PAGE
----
The Internet of Things is great - if, that is, you like the Internet and you also own some things.
Until this week, the Internet of Things vision had a fatal flaw. But now, it has two fatal flaws.
To avoid hyperbole, let me be clear that these flaws are fatal to the vision, but not necessarily to your things that are connected to the Internet.
Hoo-boy. Three paragraphs in, and I've already got a lot of explaining to do. But stick with me. The payoff is worth it.
I'm going to describe the vision, then the flaws. And then I'm going to tell you what I think is actually going to happen.
The Internet of Things vision
The Internet of Things idea is poorly understood. So I'm going to attempt the clearest explanation I can.
Because the component parts of computers (wireless chips, sensors, memory, storage, CPU and so on) keep getting smaller and cheaper thanks to Moore and his law, it's becoming increasingly feasible to build computers into random "things," such as lamps, toasters, garage door openers, water fountains, skateboards, shoes, sunglasses, air conditioners, coffee cups, refrigerators, door locks, kitty litter boxes -- just about anything, really.
Helping the revolution along is the emergence of extremely low-powered wireless radios, Bluetooth LE technology, the new Internet Protocol Version 6 (IPv6) -- because otherwise we'd run out of IP addresses -- and a host of new architectures, frameworks and protocols.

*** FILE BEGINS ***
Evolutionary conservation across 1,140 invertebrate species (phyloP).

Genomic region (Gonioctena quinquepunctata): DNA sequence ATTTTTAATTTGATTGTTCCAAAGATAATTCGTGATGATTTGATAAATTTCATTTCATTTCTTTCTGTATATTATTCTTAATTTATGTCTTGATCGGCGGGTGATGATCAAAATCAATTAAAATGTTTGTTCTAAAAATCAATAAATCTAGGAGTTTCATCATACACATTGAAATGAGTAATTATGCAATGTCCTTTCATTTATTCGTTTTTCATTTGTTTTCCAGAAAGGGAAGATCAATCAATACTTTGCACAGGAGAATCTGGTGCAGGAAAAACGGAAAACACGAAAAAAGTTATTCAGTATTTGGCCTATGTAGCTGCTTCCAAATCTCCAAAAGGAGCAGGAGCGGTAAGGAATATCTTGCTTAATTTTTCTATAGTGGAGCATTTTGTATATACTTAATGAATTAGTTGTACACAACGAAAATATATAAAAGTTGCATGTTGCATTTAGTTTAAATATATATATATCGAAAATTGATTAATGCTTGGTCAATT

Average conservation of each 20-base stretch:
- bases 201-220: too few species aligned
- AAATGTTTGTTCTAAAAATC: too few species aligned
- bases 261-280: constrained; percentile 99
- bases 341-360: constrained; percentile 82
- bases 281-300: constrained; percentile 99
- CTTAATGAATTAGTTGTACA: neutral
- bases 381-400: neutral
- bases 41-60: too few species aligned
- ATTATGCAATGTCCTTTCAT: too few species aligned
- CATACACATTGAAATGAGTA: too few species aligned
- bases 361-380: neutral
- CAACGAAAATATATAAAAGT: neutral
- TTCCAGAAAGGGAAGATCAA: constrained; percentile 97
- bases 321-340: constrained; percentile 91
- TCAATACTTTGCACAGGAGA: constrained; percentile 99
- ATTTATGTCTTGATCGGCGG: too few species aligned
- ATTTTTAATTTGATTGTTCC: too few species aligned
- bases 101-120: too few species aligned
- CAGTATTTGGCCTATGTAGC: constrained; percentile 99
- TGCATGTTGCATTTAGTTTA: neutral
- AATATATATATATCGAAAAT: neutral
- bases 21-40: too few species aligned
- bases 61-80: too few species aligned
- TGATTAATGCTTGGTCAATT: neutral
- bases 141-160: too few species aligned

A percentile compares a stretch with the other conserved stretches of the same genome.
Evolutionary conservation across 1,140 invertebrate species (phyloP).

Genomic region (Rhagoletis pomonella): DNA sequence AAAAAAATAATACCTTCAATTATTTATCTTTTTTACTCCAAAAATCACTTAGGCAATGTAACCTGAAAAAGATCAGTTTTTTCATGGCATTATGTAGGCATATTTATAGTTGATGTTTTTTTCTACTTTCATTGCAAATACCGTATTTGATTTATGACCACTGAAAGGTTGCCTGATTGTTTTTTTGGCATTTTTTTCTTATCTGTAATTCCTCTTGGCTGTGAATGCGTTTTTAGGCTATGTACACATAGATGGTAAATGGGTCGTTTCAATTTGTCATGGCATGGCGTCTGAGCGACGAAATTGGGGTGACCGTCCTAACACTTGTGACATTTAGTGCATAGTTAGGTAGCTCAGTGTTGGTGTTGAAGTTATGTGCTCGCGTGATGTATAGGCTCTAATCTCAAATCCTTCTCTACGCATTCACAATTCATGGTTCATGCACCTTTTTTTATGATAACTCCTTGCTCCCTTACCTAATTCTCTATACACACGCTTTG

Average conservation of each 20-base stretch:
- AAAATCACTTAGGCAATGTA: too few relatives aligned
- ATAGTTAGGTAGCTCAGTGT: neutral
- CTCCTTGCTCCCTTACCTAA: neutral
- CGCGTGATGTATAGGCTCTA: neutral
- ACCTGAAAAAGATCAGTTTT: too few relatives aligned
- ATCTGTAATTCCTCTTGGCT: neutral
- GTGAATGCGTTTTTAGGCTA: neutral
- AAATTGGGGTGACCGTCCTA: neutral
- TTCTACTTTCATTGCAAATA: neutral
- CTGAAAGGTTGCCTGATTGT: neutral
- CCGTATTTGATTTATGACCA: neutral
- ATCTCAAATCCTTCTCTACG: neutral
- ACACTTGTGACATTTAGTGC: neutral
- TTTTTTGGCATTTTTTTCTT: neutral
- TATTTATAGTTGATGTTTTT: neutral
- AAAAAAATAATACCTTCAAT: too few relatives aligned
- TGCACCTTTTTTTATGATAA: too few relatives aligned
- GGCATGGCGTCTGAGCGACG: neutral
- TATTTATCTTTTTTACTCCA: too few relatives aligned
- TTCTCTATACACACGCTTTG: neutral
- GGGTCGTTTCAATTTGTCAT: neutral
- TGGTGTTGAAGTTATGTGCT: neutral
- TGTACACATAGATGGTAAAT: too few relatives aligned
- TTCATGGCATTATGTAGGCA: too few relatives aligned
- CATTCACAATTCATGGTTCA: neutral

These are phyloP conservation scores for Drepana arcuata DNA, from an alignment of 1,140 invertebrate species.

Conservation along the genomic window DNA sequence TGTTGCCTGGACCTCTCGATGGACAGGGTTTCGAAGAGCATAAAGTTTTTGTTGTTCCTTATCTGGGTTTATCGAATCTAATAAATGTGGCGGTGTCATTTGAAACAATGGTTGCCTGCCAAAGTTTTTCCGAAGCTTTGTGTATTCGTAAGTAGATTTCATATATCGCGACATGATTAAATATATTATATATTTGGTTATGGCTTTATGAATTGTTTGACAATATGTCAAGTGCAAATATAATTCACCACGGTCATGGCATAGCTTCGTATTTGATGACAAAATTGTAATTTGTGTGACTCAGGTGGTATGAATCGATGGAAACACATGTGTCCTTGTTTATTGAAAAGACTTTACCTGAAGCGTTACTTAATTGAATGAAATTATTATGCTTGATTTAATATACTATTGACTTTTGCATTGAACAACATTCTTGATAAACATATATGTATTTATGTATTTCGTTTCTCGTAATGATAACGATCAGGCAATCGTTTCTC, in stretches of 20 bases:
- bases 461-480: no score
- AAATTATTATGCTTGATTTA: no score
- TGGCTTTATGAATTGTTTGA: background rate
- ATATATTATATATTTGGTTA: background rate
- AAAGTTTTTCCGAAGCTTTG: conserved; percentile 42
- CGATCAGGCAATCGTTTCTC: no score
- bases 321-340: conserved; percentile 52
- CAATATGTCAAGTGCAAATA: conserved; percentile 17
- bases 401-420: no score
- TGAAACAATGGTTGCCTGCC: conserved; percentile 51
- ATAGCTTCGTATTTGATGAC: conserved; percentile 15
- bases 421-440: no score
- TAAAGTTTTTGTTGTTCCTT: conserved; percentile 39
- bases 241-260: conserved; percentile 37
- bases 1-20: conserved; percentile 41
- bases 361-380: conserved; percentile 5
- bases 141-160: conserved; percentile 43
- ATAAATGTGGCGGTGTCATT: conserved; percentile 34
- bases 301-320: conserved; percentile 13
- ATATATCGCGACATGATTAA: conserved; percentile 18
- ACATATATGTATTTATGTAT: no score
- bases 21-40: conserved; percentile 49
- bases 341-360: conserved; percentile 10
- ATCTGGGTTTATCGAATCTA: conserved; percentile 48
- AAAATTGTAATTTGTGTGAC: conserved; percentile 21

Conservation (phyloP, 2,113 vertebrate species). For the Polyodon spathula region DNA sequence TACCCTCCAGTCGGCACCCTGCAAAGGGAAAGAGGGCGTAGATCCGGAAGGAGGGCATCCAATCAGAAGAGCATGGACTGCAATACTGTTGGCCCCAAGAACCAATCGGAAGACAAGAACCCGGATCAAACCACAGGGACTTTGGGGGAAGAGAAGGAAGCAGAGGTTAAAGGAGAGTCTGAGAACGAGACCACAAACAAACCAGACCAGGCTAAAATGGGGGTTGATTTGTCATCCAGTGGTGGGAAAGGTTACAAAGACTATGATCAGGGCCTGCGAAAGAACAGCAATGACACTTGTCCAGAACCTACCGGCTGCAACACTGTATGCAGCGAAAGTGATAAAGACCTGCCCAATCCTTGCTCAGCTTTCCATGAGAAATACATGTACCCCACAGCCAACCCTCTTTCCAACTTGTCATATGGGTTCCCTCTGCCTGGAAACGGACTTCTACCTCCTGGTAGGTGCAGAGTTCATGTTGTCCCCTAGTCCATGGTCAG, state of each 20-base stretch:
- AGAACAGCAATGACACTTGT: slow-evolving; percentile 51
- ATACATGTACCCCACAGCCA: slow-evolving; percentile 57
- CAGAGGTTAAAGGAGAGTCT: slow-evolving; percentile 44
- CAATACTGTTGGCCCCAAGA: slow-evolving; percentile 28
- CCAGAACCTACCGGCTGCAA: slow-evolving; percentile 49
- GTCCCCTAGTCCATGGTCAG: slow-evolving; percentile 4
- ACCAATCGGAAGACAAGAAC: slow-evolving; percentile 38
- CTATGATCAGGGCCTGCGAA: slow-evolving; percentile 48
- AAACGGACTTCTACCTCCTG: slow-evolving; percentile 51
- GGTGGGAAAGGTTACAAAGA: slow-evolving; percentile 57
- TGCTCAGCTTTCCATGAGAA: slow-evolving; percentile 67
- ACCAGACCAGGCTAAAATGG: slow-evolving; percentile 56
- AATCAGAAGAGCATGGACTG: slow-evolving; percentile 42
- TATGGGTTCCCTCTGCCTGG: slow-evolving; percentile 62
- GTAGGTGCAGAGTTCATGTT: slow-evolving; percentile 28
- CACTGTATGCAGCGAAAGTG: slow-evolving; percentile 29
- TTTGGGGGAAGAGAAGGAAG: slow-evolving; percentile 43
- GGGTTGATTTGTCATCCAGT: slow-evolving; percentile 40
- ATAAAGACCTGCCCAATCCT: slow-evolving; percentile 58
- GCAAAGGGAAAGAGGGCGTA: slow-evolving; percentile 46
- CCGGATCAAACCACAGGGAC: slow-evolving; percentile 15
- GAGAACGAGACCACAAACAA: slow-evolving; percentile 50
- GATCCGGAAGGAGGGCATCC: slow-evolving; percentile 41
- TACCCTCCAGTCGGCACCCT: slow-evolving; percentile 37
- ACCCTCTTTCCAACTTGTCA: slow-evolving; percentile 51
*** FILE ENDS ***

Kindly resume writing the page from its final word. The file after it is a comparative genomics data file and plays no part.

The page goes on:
OK, that's not clear enough. So let me say it this way: Many different devices will become Internet-connected computers. That will make them "smart," which means that they'll communicate with other computers and with humans, and that they can be automated.
The end result of having everything on the Internet and loaded with sensors is that we will save energy, money and time, and our lives will be better because everyday chores will be done for us. Our Internet-connected things will keep us in touch, so we'll always know what's going on with the stuff around us and the stuff around us will always know what's going on with us.
That's the vision. The reality is starting to look different.
Flaw No. 1: Too many standards
I wrote a piece back in January called "Why the Internet of Things May Never Happen."
In that column, I pointed out both why the "Internet of Things" label is grossly misleading and also why incompatible standards will probably prevent the vision I articulated from ever coming into existence.
Those two ideas are connected. I believe the "Internet of Things" label came about as a bit of wishful thinking on the part of advocates. (The phrase was coined in 1999 by Kevin Ashton, an MIT scientist and creator of the Belkin WeMo home automation system.)